Two Theories of Learning

Two Theories of Learning

I can trace my intrigue with Christian education to one single moment. That moment was when I stumbled upon a statement by Morton Kelsey that went something like this: For Christian education to be authentic, its approaches need to be…

Education by Israel Galindo

Using Conversation in Teaching and Learning

When I talk to people about dialogical learning, they often reply, “Yes, we have great discussions in my class.” But discussion and dialogue, as learning methods, are different things. And then there’s conversation.

But conversation too can be…

Education by Israel Galindo

A Leadership in Ministry Q&A

The Center for Lifelong Learning interviewed Associate Dean for Lifelong Learning, Israel Galindo (“Dr. G”), about the Leadership in Ministry Workshops, part of the Center’s post graduate Pastoral Excellence Program.


CLL: Can you share briefly what the…

seminary like Holy Week analogy

Functioning At Your Best as Leader

Someone once asked an imaginative question: “What if some day scientists discovered a differentiation gene?” It was a fun question to ponder, but, genes don’t work the way most of us imagine. Bowen’s Scale of Differentiation posits that one characteristic…

Understanding the Difficult Parishioner

Interacting with seminarians typically raises two affections in me. The first is hope. God is still calling people to participate in the redemptive mission of the Kingdom, and people are still answering that call. The second, is a bit of…

The 15 Most Common Anxiety Triggers in a Congregation

It’s no secret that congregations experience times of increased anxiety. Those periods of acute anxiety can be triggered by any number of events, conditions, or situations. Here are the 15 most common triggers to anxiety in a congregation (in no…

The Box Story

I counseled a parishioner who was dissatisfied with his work for a religious agency.

“I can do the work,” he said, “but my heart is not in it.”

Meanwhile, he was pondering the possibility of a new job that was…

Spiritual Leadership During Turbulent Times

During periods of societal regression, people may feel more entitled to even their bad behavior.

They may feel they have legitimate “excuses” for behaving as they do and that this should be understood and accepted no matter what the negative…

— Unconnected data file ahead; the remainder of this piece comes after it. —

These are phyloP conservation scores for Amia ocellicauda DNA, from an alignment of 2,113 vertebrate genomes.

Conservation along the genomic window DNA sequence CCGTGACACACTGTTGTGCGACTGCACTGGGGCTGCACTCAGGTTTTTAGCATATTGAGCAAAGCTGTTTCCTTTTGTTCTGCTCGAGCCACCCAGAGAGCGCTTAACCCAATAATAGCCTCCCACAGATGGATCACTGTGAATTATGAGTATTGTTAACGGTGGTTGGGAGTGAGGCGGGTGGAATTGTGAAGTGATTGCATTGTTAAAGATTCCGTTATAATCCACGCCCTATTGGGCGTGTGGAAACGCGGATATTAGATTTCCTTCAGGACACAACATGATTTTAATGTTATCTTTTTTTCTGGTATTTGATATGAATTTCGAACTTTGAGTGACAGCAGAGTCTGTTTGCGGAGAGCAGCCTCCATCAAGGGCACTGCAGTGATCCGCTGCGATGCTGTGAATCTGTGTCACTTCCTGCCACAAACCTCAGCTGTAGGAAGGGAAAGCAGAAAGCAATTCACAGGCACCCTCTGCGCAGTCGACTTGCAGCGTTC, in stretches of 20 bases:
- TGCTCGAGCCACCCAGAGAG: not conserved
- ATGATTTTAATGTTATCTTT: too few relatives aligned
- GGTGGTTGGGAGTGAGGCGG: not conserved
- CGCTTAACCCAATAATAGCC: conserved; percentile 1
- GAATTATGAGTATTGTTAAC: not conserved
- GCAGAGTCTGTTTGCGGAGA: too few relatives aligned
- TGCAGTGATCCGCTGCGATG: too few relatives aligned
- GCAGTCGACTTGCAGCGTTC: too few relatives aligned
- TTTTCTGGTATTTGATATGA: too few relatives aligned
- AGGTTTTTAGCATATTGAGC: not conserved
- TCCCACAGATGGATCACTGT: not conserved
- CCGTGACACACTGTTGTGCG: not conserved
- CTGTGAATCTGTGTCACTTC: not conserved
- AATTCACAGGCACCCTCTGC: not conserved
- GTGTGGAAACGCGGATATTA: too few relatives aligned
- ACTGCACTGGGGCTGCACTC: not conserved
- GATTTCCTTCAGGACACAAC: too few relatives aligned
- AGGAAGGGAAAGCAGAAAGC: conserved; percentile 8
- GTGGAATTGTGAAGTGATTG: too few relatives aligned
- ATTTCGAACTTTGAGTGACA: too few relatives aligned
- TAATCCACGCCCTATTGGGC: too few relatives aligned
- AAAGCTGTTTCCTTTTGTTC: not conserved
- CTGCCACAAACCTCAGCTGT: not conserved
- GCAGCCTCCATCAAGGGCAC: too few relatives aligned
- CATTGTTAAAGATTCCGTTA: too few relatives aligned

How Do You Measure Success?

I encountered one of the most centering definitions of success during high school.

It was by Ralph Waldo Emerson.

His more humanistic definition of success goes: “To laugh often and much; to win the respect of intelligent people and the…

Triangle Games

The concept of the emotional triangle often is referred to as the “building block” for emotional process dynamics in relationship systems (families, churches, organizations, etc.).

Dual relationships (one on one) are difficult to maintain so it does not take long…

Do Not Judge

At a conference I experienced that familiar unsettling situation where an audience member asks a question, you do the best you can to respond on your feet in-the-moment, only to later, after the event is over, come up with a…

Leaving Well

I have had many conversations with clergy who are contemplating leaving their ministry settings.

It’s not unusual for these consultations to come in waves, and it is always interesting that they do.

It seems that issues, crises, fads, and topics…

Use Entry Points to Help Students Get Into the Lesson

How do you help students to get the point you’re trying to teach?

More often than not most of us try the direct approach: “Just tell them!”

But a paradox in learning is that often students do not learn what…

Education by Israel Galindo

Learning is not an outcome of Teaching

The counter-intuitive notion that learning is not an outcome of teaching can be a challenging concept.

This is natural, for several reasons.

First, due to our experiences, we tend naturally to associate teaching with learning.

Second, despite the logical connection…

Education by Israel Galindo

Nine Things I Learned About Leadership (So Far)

One axiom about vocations is that it takes about three years to learn a job and about four and a half years to get competent at it.

It’s something I tell seminarians as a caution about the complex work of…